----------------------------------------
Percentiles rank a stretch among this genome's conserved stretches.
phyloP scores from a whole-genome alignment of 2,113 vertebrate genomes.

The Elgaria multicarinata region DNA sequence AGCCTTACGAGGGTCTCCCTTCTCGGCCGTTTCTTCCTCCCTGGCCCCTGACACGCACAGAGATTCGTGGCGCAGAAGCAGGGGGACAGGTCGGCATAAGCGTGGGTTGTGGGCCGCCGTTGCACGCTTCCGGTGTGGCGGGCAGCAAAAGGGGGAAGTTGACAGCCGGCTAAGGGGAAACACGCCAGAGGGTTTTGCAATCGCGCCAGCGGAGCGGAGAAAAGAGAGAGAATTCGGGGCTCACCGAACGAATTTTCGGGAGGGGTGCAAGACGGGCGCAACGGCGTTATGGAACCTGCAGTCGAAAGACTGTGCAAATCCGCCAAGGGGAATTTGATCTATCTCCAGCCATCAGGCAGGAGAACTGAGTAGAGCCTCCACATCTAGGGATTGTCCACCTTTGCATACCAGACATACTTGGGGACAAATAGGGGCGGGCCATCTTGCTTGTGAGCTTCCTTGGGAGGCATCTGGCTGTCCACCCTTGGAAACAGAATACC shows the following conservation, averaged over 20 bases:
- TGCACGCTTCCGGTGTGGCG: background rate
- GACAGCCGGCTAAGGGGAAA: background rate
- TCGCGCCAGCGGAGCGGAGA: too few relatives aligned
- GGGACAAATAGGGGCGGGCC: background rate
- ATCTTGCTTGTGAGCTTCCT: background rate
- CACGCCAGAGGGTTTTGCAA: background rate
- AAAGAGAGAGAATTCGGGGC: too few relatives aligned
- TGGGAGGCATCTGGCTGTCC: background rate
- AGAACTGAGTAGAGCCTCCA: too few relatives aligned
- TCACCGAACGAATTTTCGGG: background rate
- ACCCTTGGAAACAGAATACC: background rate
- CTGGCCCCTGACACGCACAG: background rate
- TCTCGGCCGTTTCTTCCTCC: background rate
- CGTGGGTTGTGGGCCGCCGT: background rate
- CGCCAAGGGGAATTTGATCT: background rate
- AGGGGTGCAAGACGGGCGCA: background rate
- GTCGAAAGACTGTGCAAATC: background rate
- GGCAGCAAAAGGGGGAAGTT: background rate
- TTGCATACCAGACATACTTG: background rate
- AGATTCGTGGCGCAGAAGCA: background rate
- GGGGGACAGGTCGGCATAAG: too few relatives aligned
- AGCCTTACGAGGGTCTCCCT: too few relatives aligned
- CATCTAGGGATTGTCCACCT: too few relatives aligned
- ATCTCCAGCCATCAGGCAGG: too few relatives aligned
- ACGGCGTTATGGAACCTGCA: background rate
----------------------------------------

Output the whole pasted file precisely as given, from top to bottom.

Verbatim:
Percentiles rank a stretch among this genome's conserved stretches.
phyloP scores from a whole-genome alignment of 2,113 vertebrate genomes.

The Elgaria multicarinata region DNA sequence AGCCTTACGAGGGTCTCCCTTCTCGGCCGTTTCTTCCTCCCTGGCCCCTGACACGCACAGAGATTCGTGGCGCAGAAGCAGGGGGACAGGTCGGCATAAGCGTGGGTTGTGGGCCGCCGTTGCACGCTTCCGGTGTGGCGGGCAGCAAAAGGGGGAAGTTGACAGCCGGCTAAGGGGAAACACGCCAGAGGGTTTTGCAATCGCGCCAGCGGAGCGGAGAAAAGAGAGAGAATTCGGGGCTCACCGAACGAATTTTCGGGAGGGGTGCAAGACGGGCGCAACGGCGTTATGGAACCTGCAGTCGAAAGACTGTGCAAATCCGCCAAGGGGAATTTGATCTATCTCCAGCCATCAGGCAGGAGAACTGAGTAGAGCCTCCACATCTAGGGATTGTCCACCTTTGCATACCAGACATACTTGGGGACAAATAGGGGCGGGCCATCTTGCTTGTGAGCTTCCTTGGGAGGCATCTGGCTGTCCACCCTTGGAAACAGAATACC shows the following conservation, averaged over 20 bases:
- TGCACGCTTCCGGTGTGGCG: background rate
- GACAGCCGGCTAAGGGGAAA: background rate
- TCGCGCCAGCGGAGCGGAGA: too few relatives aligned
- GGGACAAATAGGGGCGGGCC: background rate
- ATCTTGCTTGTGAGCTTCCT: background rate
- CACGCCAGAGGGTTTTGCAA: background rate
- AAAGAGAGAGAATTCGGGGC: too few relatives aligned
- TGGGAGGCATCTGGCTGTCC: background rate
- AGAACTGAGTAGAGCCTCCA: too few relatives aligned
- TCACCGAACGAATTTTCGGG: background rate
- ACCCTTGGAAACAGAATACC: background rate
- CTGGCCCCTGACACGCACAG: background rate
- TCTCGGCCGTTTCTTCCTCC: background rate
- CGTGGGTTGTGGGCCGCCGT: background rate
- CGCCAAGGGGAATTTGATCT: background rate
- AGGGGTGCAAGACGGGCGCA: background rate
- GTCGAAAGACTGTGCAAATC: background rate
- GGCAGCAAAAGGGGGAAGTT: background rate
- TTGCATACCAGACATACTTG: background rate
- AGATTCGTGGCGCAGAAGCA: background rate
- GGGGGACAGGTCGGCATAAG: too few relatives aligned
- AGCCTTACGAGGGTCTCCCT: too few relatives aligned
- CATCTAGGGATTGTCCACCT: too few relatives aligned
- ATCTCCAGCCATCAGGCAGG: too few relatives aligned
- ACGGCGTTATGGAACCTGCA: background rate